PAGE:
On DIF, linear IgA deposits along the BMZ were observed in 30 patients (78.9%), while linear/granular IgA deposits were detected in 8 patients (21.1%). As shown in Table 1, no statistically significant differences were observed between adults and children in terms of positivity for linear or linear/granular IgA deposits. Linear deposits of IgA alone - with neither Ig class other than IgA nor complement - were observed in 23 cases, while linear/granular deposits of IgA alone were observed in three cases. Among the 12 cases showing deposits of Ig other than IgA or complement in addition to IgA, 11 patients had C3c, 6 had IgM and 3 had IgG. Salt-split human skin IIF was performed in 30 patients and was positive in 19 out of 30 cases (63.3%), all showing linear IgA deposits along the epidermal side of the BMZ. All cases were negative for IgG deposits on salt-split human skin IIF. Children had a higher, albeit not statistically significant, positivity rate of salt-split human skin IIF compared to adults (85.7% vs 43.5%; p = 0.21).

Treatment and follow-up

All patients except two self-resolving cases received systemic therapy, combined with topical treatment in some cases. Dapsone, administered to 30 patients (78.9%), with a mean starting dosage of 0.5 mg/kg per day, was the most common treatment option. Median duration of dapsone treatment was 26.2 months. We observed dapsone-induced methemoglobinemia only in a patient, who was switched to oral methylprednisolone and consequently showed a CR. Systemic corticosteroids (prednisone, oral and intravenous methylprednisolone, and deflazacort) were given in concomitance with, preceding or following dapsone in 22 cases (57.9%), while in 5 cases (13.2%) they represented a stand-alone therapy. In a case resistant to corticosteroid monotherapy, a combination of methotrexate and oral methylprednisolone induced a CR. Other treatment options for steroid-refractory cases are reported in Additional file 1: Table S1. Topical steroids were given to 6 patients, with clobetasol propionate being the most commonly used agent (n = 4; 10.5%). Cyclosporine eye drops were administered in two patients with ocular involvement. One adult patient with a drug-induced form and one pediatric patient received neither systemic nor topical treatments owing to a self-limiting course, with a follow-up time of 16 months in both cases. The mean follow-up time was 30.7 months. CR was achieved in most cases (n = 31; 81.6%), while PR in three patients. Only two cases were refractory to multiple drugs, showing NR (Additional file 1: Table S1). Scarring sequelae were observed in two cases showing aggressive conjunctival involvement. Relapses were observed in five patients (adults, n = 4; children, n = 1), with no statistically significant differences between adults and children. All patients with relapsed disease were not taking any medication for their LABD at the moment of the relapse. The mean time from drug withdrawal to relapse was 10 months. All patients who experienced a relapse re-achieved a CR after treatment reintroduction. As shown in Table 1, no statistically significant differences were found between the adult and pediatric group in terms of response to treatment.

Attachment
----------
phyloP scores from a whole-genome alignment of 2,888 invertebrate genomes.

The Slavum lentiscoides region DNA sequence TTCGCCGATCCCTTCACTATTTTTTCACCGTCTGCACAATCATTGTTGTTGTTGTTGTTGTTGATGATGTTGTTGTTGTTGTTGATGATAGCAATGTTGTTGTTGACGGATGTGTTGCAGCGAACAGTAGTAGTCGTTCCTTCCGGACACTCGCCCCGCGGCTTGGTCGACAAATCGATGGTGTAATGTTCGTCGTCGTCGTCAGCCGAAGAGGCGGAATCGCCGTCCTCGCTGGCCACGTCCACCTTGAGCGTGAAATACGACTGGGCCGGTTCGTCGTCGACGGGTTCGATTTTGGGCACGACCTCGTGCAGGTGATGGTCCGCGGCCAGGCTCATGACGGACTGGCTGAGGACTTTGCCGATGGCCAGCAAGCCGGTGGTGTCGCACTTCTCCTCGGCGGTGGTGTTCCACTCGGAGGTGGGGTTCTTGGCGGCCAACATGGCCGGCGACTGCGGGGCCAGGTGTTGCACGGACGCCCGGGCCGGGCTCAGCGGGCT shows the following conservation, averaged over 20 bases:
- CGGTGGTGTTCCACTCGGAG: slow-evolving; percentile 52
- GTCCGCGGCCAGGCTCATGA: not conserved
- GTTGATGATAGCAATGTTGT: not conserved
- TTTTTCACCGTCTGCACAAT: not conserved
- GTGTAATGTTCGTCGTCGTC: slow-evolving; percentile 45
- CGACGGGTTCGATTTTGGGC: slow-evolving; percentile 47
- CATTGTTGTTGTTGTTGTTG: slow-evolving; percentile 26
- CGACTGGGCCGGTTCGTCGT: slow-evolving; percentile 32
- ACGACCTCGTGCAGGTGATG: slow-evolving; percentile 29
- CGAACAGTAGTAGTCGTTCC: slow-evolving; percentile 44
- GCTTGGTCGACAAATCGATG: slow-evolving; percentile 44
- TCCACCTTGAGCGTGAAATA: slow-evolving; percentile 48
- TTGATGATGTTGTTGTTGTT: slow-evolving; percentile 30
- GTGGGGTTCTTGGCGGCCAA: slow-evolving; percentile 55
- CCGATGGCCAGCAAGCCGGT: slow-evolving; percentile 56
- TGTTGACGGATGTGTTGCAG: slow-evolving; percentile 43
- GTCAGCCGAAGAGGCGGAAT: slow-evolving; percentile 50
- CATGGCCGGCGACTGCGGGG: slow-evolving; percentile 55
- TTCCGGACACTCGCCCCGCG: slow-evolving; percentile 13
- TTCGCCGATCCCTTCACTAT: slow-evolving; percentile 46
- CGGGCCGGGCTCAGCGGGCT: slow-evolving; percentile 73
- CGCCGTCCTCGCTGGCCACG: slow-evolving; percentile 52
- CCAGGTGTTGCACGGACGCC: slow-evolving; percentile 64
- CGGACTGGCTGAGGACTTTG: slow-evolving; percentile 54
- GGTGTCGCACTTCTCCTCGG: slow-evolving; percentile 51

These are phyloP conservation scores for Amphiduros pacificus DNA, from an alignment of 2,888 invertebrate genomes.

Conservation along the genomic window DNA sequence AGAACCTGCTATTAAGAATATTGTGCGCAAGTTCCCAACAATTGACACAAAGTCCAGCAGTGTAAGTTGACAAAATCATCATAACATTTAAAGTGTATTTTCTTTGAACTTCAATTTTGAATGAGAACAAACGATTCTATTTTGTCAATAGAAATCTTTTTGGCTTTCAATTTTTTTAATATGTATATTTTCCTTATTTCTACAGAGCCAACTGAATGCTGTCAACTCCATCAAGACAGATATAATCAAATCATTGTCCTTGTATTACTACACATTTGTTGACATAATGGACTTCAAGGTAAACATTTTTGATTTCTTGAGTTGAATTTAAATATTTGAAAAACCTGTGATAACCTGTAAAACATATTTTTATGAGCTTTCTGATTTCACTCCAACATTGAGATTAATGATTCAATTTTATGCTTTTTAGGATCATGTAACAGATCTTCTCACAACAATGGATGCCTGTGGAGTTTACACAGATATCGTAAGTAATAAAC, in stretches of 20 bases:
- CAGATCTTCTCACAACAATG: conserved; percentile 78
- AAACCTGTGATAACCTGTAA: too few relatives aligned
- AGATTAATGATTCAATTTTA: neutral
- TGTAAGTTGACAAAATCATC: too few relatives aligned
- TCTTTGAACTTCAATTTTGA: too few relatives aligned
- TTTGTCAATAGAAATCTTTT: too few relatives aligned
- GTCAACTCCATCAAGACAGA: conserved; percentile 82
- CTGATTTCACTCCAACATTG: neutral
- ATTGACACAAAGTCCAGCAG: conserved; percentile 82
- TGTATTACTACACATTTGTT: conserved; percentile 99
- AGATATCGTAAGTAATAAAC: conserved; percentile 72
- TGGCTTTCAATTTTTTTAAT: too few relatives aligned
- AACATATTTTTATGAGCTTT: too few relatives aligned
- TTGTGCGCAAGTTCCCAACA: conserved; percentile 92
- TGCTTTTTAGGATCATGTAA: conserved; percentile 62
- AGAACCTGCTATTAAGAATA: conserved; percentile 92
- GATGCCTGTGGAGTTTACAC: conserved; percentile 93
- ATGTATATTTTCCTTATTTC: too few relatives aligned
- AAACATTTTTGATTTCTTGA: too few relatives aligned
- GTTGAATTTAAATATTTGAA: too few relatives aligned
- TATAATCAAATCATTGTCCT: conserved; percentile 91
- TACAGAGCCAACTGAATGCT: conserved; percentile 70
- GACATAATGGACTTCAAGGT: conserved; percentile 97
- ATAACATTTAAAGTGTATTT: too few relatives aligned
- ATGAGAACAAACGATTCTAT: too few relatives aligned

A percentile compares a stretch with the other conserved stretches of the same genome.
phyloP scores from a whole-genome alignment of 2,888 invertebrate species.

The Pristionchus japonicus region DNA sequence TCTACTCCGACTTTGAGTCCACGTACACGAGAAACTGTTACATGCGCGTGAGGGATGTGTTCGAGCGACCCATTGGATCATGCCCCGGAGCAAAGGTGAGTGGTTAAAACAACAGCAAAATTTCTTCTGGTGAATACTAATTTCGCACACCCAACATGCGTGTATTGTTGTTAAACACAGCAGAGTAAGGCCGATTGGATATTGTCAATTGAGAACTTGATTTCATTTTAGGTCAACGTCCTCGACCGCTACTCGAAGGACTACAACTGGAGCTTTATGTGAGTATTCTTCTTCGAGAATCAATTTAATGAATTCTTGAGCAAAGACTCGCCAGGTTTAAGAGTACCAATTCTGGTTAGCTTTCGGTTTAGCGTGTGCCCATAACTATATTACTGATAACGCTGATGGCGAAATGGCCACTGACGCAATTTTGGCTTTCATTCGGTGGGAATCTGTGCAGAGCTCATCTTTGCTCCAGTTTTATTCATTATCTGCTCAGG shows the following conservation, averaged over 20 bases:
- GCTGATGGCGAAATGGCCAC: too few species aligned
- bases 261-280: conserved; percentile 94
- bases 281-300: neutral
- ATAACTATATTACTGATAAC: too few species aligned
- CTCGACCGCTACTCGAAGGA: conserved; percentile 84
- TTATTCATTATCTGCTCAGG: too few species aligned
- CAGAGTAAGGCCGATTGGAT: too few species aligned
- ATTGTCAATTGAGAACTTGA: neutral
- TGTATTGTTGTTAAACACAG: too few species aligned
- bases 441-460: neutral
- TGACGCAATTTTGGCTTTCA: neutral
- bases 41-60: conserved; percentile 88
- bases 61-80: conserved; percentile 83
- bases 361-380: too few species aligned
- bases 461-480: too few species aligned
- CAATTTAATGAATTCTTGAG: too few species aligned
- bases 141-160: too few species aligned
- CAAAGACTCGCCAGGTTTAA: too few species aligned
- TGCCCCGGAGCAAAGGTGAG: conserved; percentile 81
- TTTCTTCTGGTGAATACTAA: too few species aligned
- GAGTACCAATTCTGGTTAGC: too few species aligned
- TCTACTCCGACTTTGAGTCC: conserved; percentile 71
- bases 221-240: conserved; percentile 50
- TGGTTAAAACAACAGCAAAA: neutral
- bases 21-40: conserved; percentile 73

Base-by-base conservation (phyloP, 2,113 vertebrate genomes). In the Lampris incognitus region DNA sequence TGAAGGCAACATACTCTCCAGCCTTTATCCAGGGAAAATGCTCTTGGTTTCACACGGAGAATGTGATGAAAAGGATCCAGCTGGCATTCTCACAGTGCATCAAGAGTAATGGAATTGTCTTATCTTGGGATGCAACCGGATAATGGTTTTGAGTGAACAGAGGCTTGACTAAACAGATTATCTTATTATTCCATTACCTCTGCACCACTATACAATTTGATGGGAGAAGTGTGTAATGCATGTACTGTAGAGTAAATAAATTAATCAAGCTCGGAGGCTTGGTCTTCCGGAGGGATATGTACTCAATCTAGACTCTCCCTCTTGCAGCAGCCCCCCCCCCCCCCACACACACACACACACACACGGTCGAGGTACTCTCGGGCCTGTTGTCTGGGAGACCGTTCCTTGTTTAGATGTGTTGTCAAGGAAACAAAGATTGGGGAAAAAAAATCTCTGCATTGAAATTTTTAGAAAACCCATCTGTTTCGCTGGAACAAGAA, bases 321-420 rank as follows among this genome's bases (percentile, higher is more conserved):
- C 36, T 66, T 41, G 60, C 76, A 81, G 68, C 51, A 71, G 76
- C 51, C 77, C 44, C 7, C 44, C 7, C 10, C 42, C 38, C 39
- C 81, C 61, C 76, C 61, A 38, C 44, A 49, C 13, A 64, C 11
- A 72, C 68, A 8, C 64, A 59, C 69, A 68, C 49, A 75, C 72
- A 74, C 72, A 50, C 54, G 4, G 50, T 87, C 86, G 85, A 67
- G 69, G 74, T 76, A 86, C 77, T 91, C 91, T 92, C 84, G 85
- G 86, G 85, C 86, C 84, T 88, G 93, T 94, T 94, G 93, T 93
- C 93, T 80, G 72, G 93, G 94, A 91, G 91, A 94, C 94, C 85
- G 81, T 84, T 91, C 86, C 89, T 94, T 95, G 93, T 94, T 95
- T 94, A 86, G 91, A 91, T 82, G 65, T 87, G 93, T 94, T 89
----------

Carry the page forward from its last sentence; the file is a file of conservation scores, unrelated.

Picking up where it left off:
Discussion

We present the largest case-series of Italian patients with LABD and compare our findings with data reported in the literature (Additional file 2: Table S2). Our results confirmed the bimodal age at onset of this disease [1], with two different groups represented by children and adults. Although an overall similar prevalence in males and females was outlined, stratifying the population in terms of age, our data revealed a preponderance of the disease, albeit not statistically significant, in male children, as already observed by other authors [7,8,9].